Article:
MMGM Triple Play!

Marvelous Middle Grade Monday - 

This is my first time sharing in the MMGM event, but it seemed like a good time to join in the fun. There are several books I want to share. One is a recent release, and two will be out shortly!

(I am late getting this to Shannon Messenger, so it won't be on her page I'm sure... but I'm putting it up anyway!)

Visit her site for more! 

Lastasha and the Kidd on Keys
by Michael Scotto (Goodreads Author), Evette Gabriel (Illustrator)
Paperback, 254 pages
Published March 19th 2013 by Midlandia Press
ISBN 0983724393 (ISBN13: 9780983724391)
(Source - electronic ARC from the author, but I bought a copy for my classroom library after reading)

Goodreads Summary: Latasha Gandy returns in Latasha and the Kidd on Keys, the story of a whip-smart and headstrong nine-year-old living in Pittsburgh with her nurse’s aide mother and a three-legged rescue dog named Ella Fitzgerald.

Latasha leads a very full life. But something isn’t quite right. She can feel it when she spends time with her best friend Ricky’s picture-perfect family -- a longing, a sense that something is missing. Latasha soon realizes that it’s not something that’s missing, but someone: her father, Patrick Kidd, a charming but utterly unreliable musician whom she hasn’t seen in years. When Latasha gets a chance to reconnect, the almost-fourth-grader resolves to make “The Kidd” a real part of her family. Through laughter and tears, and with profound empathy, this novel follows Latasha as she struggles with her flighty father, the growing friction between herself and Ricky, a massive school project -- and, as always, a puppy whose loving nature is surpassed only by her naughtiness.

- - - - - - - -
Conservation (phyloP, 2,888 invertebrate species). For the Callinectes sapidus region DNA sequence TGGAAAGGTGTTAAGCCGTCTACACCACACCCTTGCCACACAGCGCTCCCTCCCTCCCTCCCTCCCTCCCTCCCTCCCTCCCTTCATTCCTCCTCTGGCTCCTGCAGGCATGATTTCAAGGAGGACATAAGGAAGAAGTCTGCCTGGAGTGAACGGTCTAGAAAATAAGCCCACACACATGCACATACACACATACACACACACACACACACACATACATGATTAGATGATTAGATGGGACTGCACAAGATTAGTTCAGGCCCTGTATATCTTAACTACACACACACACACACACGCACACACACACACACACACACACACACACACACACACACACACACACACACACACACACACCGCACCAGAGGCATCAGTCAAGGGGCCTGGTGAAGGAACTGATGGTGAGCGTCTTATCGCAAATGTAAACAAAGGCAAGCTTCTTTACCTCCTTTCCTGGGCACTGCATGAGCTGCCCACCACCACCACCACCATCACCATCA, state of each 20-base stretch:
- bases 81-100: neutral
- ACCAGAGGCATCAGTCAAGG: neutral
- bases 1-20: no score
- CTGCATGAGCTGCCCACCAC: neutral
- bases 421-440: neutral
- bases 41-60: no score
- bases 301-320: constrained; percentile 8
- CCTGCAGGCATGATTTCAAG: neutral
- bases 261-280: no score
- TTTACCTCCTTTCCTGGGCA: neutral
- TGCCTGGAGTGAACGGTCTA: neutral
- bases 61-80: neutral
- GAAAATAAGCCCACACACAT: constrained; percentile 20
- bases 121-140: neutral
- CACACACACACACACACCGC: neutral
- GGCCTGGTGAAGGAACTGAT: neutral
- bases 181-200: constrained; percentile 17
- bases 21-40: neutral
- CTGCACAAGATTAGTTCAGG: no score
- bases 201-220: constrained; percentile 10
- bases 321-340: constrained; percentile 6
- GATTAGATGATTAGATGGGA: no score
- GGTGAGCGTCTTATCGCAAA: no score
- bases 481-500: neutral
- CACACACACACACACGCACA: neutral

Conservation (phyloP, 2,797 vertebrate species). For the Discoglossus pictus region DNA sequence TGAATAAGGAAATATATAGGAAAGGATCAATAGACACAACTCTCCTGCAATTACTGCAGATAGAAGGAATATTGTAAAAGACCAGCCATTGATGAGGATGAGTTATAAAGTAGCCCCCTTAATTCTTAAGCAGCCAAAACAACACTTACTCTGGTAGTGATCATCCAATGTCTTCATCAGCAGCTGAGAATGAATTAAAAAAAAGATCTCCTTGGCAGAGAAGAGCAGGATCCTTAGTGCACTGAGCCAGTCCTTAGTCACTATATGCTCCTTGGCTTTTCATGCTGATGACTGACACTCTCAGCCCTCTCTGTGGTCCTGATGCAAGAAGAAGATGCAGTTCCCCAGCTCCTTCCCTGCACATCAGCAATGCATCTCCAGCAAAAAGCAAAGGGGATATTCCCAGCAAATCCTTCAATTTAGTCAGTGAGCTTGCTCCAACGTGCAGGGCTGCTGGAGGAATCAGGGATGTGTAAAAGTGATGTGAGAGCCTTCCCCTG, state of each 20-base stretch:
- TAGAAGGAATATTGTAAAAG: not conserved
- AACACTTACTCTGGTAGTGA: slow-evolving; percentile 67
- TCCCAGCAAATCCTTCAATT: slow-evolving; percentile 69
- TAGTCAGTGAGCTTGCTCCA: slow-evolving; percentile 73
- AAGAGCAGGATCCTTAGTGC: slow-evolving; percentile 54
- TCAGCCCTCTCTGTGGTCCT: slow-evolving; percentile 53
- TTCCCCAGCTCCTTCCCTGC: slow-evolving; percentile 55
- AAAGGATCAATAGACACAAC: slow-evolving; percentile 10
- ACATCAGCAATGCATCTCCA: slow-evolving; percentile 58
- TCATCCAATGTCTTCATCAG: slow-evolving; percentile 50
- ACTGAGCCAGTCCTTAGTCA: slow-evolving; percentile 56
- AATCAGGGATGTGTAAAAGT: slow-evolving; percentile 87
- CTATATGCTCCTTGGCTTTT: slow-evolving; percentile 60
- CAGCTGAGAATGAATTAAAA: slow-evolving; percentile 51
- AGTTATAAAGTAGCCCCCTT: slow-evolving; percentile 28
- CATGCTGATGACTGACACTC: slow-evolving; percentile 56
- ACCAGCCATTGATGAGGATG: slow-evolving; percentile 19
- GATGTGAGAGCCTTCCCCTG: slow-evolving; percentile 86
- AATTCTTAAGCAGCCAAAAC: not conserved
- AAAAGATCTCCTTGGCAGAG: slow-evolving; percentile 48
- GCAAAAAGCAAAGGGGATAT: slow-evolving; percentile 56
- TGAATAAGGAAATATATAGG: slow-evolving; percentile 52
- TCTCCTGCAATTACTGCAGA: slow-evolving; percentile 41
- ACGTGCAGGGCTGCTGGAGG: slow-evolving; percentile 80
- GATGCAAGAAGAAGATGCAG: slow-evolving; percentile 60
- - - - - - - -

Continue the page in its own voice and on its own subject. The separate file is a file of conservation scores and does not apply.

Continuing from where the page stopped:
My Thoughts:
I often end up with books that are great for my upper grade elementary but make me leery to hand off to the younger kids in my crew. This book is perfect to help round out my classroom library. Latasha is so sweet, and the story will be one that even my second and third graders can enjoy. She's a gifted youngster who is proud of her talents yet still works hard to do her best (which is a nice departure from some of the slightly rude and disrespectful models of giftedness in other young MG books). I found it to be a quick and enjoyable read, and I loved the friendship and adorable dogs!

It has the right mixture of laughter, love, and happy but realistic events. This is now on my shelves, and I can't wait until the buzz starts to spread.

13 Story Treehouse
by Andy Griffiths, Terry Denton (Illustrator)
Hardcover, 256 pages
Expected publication: 
April 16th 2013 by Feiwel & Friends (first published January 1st 2011)
ISBN 1250026903 (ISBN13: 9781250026903)
Original Title (published in Australia)
The 13-Storey Treehouse

Goodreads Summary:
Who wouldn't want to live in a treehouse? Especially a 13-storey treehouse that has a bowling alley, a see-through swimming pool, a tank full of sharks, a library full of comics, a secret underground laboratory, a games room, self-making beds, vines you can swing on, a vegetable vaporiser and a marshmallow machine that follows you around and automatically shoots your favourite flavoured marshmallows into your mouth whenever it discerns you're hungry.